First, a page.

An echocardiogram and chest x rays may be done to evaluate the infant for any other possible abnormalities, including cardiac defects and abnormal development of the pancreas, which is often associated with duodenal obstruction.
The decision to have prenatal surgery is made on the basis of detailed ultrasound imaging of the fetus, including an echocardiogram that uses ultrasound to obtain images of the fetal heart, as well as other diagnostic tools.
The examination should include an echocardiogram taken by a cardiologist, a slit-lamp eye examination by an ophthalmologist, and a work-up of the child's spinal column by an orthopedic specialist.
Echocardiogram (echo): A graphic outline of the heart's movement, valves and chambers, used to determine if the stroke was caused by a blood clot traveling from the heart to the brain.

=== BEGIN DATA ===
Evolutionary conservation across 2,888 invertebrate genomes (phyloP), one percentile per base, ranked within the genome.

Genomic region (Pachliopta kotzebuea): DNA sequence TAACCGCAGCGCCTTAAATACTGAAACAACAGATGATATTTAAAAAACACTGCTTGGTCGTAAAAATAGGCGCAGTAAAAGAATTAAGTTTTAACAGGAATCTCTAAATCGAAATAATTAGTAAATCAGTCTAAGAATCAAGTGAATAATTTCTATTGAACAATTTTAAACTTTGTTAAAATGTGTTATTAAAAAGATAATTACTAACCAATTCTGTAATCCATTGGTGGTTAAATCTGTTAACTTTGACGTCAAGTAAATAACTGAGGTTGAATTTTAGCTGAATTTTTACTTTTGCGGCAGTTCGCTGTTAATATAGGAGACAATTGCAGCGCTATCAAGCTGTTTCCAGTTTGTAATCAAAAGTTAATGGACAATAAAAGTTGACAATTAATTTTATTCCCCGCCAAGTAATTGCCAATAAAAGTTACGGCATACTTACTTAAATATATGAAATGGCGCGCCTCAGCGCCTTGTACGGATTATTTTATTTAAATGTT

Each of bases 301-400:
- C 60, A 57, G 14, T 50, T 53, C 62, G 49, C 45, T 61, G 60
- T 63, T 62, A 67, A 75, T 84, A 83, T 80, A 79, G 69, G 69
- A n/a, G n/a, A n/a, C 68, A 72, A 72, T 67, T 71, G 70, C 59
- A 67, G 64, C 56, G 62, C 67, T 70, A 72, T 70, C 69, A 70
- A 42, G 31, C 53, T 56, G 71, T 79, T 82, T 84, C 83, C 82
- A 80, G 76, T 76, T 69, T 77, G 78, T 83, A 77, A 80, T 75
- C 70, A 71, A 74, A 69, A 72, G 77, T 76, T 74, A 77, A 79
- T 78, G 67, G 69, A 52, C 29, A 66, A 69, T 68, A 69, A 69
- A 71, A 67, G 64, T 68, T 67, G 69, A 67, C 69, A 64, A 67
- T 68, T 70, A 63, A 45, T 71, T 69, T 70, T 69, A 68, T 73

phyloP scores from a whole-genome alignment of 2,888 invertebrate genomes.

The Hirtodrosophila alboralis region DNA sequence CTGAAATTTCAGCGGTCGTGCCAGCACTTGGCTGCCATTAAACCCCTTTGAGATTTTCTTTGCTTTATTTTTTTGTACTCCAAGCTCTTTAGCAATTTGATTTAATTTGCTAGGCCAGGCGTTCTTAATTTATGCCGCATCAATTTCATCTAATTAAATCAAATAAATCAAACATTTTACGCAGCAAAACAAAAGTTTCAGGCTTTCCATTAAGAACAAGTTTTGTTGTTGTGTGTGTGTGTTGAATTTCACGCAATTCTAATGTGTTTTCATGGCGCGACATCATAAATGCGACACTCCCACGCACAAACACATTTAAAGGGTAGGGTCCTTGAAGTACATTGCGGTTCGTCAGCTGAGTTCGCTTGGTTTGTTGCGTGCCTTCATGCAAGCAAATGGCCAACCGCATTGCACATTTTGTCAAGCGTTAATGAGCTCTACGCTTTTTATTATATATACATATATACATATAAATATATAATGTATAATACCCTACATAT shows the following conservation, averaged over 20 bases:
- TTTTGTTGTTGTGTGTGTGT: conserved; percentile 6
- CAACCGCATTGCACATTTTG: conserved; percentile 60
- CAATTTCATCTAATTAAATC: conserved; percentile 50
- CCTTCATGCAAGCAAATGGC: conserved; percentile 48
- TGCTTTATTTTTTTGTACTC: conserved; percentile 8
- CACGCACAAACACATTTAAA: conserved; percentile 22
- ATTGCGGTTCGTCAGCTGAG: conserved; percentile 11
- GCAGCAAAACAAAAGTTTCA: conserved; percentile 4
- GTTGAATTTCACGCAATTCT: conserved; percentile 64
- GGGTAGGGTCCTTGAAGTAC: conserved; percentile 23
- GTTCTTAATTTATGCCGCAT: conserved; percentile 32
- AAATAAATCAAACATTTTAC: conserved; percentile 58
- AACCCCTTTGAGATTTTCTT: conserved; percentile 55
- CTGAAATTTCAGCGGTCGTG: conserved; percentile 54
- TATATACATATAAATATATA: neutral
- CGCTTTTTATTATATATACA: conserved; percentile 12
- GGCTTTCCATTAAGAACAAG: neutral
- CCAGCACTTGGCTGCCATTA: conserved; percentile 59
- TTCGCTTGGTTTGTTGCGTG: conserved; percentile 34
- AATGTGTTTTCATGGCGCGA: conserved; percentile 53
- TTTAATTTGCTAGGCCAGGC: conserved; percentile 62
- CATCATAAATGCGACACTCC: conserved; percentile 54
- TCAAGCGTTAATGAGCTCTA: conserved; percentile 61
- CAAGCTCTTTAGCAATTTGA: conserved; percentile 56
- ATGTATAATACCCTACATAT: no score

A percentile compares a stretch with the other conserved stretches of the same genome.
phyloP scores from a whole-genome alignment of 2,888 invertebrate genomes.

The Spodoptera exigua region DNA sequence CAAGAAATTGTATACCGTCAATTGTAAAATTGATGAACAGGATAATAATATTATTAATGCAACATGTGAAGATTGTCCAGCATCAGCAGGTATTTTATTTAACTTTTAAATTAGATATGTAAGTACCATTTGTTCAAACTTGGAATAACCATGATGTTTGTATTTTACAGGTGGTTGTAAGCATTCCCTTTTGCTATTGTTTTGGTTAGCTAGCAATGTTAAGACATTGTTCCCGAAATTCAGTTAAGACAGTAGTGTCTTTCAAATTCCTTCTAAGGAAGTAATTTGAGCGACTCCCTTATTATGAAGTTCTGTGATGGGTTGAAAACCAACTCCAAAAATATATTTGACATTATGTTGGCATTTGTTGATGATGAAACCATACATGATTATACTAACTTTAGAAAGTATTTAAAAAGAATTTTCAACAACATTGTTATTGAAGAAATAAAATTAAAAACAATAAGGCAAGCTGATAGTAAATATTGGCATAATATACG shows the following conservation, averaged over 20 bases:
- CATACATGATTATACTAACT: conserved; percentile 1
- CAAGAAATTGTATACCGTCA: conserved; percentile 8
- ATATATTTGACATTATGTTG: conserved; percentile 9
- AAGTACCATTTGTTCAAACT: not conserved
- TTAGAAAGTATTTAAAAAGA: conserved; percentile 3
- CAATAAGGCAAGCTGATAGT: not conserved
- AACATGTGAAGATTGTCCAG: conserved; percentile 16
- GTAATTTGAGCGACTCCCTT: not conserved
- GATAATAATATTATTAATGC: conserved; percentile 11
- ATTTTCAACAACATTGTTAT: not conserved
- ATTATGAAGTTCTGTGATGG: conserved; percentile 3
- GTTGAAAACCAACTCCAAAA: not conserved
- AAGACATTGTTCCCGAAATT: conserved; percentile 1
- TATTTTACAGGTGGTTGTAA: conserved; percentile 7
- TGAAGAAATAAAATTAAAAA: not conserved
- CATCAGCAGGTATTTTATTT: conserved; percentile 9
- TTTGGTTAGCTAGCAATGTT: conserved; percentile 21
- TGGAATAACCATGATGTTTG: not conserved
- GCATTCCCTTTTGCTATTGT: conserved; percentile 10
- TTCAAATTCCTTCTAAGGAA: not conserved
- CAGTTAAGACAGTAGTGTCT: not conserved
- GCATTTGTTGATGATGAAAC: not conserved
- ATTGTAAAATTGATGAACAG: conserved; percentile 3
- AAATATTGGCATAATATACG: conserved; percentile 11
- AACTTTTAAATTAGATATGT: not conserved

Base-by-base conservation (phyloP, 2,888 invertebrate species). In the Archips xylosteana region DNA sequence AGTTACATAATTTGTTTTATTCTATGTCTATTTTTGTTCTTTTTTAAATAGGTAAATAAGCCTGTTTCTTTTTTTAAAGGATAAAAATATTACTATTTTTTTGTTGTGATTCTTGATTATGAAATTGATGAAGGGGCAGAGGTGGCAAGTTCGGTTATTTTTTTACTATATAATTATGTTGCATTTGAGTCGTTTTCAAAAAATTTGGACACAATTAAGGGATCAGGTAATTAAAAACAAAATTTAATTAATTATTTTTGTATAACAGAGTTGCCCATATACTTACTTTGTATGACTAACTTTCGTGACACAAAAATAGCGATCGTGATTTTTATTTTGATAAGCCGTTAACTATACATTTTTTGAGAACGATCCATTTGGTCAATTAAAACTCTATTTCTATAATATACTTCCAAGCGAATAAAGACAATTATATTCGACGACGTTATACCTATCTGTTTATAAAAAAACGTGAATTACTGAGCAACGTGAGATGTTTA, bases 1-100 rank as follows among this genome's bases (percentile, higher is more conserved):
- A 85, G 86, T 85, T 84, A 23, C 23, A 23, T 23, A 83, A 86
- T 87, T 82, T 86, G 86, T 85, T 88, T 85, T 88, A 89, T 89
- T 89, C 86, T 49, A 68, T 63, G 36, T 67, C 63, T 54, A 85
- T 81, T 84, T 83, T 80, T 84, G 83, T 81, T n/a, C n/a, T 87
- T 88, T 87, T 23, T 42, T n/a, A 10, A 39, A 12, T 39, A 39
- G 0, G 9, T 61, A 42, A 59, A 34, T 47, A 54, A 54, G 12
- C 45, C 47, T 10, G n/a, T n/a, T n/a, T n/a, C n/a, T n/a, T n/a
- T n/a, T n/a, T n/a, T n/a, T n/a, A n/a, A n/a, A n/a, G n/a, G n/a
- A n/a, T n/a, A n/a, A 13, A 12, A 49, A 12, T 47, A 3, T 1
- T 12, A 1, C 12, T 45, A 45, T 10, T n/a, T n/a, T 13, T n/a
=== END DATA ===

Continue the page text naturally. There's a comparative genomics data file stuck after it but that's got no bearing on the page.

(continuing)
In terms of the cardiac examination, a standard electrocardiogram (EKG) is not sufficient for diagnosis; only the echocardiogram can detect possible enlargement of the aorta.
Within 24 hours after the closure device implant procedure, a chest x ray, electrocardiogram, and echocardiogram are performed to ensure that the device is properly placed.
After a child has been diagnosed with Marfan, he or she should be monitored with an echocardiogram every six months until it is clear that the aorta is not growing larger.
If the echocardiogram does not allow the physician to visualize all portions of the aorta, CT (computed tomography) or MRI (magnetic resonance imaging) may be used.
An annual echocardiogram is recommended to evaluate any adverse effect chemotherapy may have had on the heart, and CT scans are performed every six months.
A chest x ray, electrocardiogram (ECG, EKG), echocardiogram (echo), or magnetic resonance imaging MRI) can confirm the presence of an atrial septal defect.